All the time. This gets lost in the coverage, which focused on the inflammatory scandals. [...] It’s the first and most consistent thing he discusses. It’s implied it is a specific kind of job, a white, male, bread-winning manufacturing job. He doesn’t discuss “the economy” and how it could work for all, he doesn’t talk about inequality, he doesn’t talk about automation and service work; he makes it clear you will have a high-paying manufacturing job when he is President.

Trump never blames the rich for people’s problems:

He doesn’t mention corporations, or anything relating to class struggle. His economic enemies are Washington elites, media, other countries, and immigrants. Even when financial elites and corporations do something, they are a combination of pawns and partners of DC elites.

Trump is unapologetically against trade that harms American workers:

The brilliant economist David Card gave me a useful point here during an interview: the divide among economists on trade is driven by the fact that labor economists study the real effects of unemployment on real people, where trade and macroeconomists treat people as just another commodity.

I’d phrase it this way: are people just like a barrel of oil? In the abstract models of trade economists, commodities like oil will always get sold at some price, they will get to where they need to get to do so, and they’re largely indifferent on the process. Even when commodity markets are off, oil can sit in tankers floating in the ocean waiting out price moves, and it makes no difference to the oil.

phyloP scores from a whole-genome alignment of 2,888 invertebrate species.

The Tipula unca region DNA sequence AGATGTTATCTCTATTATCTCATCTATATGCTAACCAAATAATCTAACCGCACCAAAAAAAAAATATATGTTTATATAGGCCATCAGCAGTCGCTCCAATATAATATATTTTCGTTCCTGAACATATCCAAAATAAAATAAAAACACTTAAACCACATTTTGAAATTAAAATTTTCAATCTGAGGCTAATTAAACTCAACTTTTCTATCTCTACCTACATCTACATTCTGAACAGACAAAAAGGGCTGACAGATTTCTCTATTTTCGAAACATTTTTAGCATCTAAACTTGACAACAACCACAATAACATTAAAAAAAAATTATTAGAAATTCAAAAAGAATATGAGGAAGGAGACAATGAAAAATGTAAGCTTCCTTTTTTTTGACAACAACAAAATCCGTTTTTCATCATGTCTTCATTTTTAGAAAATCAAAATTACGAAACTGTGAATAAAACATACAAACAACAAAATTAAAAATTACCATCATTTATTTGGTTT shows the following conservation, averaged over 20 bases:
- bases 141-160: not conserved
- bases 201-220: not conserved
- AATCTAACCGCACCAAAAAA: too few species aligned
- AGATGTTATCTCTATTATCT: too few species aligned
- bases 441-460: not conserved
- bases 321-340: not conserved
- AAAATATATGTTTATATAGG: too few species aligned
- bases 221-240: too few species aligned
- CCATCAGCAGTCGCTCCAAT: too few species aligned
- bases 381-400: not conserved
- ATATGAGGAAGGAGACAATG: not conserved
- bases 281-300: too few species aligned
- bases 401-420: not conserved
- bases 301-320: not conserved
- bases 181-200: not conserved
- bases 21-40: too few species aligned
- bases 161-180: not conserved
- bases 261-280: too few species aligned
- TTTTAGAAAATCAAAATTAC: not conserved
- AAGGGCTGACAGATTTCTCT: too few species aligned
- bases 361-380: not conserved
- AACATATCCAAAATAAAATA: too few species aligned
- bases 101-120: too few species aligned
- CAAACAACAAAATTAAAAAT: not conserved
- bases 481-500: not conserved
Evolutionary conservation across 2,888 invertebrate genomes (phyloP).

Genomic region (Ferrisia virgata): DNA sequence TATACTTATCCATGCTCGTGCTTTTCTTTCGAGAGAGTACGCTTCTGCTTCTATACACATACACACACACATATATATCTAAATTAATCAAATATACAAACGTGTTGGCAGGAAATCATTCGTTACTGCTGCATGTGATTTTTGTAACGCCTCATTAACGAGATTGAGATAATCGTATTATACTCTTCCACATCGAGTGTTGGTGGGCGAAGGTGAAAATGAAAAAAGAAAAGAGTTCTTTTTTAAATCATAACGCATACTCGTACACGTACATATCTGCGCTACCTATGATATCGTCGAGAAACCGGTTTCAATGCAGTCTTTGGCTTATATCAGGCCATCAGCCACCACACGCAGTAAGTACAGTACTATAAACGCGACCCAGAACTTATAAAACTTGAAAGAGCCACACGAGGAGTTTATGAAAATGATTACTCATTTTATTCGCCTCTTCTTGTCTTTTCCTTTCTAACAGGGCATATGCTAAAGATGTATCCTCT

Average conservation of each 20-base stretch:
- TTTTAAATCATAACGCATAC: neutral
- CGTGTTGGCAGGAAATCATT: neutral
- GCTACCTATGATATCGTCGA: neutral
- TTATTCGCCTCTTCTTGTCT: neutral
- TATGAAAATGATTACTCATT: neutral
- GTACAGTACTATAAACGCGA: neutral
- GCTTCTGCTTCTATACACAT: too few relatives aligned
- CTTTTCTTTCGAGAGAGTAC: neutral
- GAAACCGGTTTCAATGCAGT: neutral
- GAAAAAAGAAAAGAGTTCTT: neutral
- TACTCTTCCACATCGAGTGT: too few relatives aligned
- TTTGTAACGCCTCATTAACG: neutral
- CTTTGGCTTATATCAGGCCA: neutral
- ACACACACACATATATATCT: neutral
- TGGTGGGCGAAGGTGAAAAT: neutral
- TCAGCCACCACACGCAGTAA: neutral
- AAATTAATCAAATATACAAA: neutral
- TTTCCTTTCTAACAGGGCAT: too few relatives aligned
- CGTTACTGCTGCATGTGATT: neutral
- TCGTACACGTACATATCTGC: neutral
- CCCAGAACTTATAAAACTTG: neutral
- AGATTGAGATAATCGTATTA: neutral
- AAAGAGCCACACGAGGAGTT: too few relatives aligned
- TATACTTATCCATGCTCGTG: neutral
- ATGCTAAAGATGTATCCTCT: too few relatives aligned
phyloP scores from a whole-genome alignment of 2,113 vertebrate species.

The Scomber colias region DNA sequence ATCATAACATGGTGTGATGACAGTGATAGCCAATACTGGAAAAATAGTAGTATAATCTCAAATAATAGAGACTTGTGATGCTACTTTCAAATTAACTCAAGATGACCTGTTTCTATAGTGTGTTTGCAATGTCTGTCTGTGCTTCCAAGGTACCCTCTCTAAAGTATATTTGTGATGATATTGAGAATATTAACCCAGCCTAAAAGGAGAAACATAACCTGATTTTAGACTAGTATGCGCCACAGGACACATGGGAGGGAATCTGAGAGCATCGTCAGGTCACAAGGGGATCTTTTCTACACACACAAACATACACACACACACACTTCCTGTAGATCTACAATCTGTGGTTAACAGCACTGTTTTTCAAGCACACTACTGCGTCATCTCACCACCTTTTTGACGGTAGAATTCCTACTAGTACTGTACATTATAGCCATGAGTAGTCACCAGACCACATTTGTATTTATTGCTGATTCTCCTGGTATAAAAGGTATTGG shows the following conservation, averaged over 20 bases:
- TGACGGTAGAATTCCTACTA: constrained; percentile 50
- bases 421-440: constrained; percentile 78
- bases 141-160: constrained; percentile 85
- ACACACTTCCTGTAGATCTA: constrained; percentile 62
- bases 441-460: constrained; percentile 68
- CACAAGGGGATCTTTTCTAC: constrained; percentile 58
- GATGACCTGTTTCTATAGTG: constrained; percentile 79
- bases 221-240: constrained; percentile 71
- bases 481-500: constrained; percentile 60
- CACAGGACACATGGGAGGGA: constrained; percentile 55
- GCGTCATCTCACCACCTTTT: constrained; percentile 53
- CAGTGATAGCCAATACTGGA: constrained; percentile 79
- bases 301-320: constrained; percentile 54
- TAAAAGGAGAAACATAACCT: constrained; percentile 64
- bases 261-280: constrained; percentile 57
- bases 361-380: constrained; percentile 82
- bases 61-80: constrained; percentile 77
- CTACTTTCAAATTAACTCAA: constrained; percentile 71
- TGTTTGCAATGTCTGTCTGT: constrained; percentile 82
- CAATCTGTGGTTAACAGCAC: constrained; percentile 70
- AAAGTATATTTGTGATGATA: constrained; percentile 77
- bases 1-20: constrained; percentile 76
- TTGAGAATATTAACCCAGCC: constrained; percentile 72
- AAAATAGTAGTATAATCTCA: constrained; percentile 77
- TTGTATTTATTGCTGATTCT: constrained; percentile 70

Oil doesn’t experience unemployment as the most traumatic thing that can happen to it. Oil moves magically to new opportunities, unlike people who don’t often move at all. A barrel of oil doesn’t beat their kids, abuse drugs, commit suicide, or experiencing declining life expectancy from being battered around in the global marketplace. But people do, and they have, the consequences persist and last, and now they’ve made their voices heard. It’s the the dark side of Polanyi’s warning against viewing human being as commodities.

Trump also never mentions poverty:

And while he talks a lot about reducing taxes, he never talks about increasing transfers, redistribution, or access to core goods. He talks about wages, full stop. He also talks about places. Dying towns that need revitalizing.

The Financial Times has lunch with Marc Andreessen

Tuesday, December 13th, 2016

The Financial Times has lunch with Marc Andreessen:

Andreessen continues on the theme of how mundane his social life is for a plutocrat. “We eat at home almost every night. We watch an unbelievable amount of TV or movies.” He gossips about The Honourable Woman series, and attributes the creative renaissance of television to its expanding internet audience. “Today, you’re also selling to Netflix and Amazon and Microsoft and Sony and Yahoo.”

He likes television, he says, because it puts the writer in charge, and compares it to the best tech companies which are also built when you put founders in charge for long periods. “By the way, writers are often crazy; they’re unpredictable, they don’t necessarily operate on a budget or timetable you might want. They argue a lot. Which is the same thing we deal with, with founders. But you get the magic.”

Andreessen turns to public stock markets: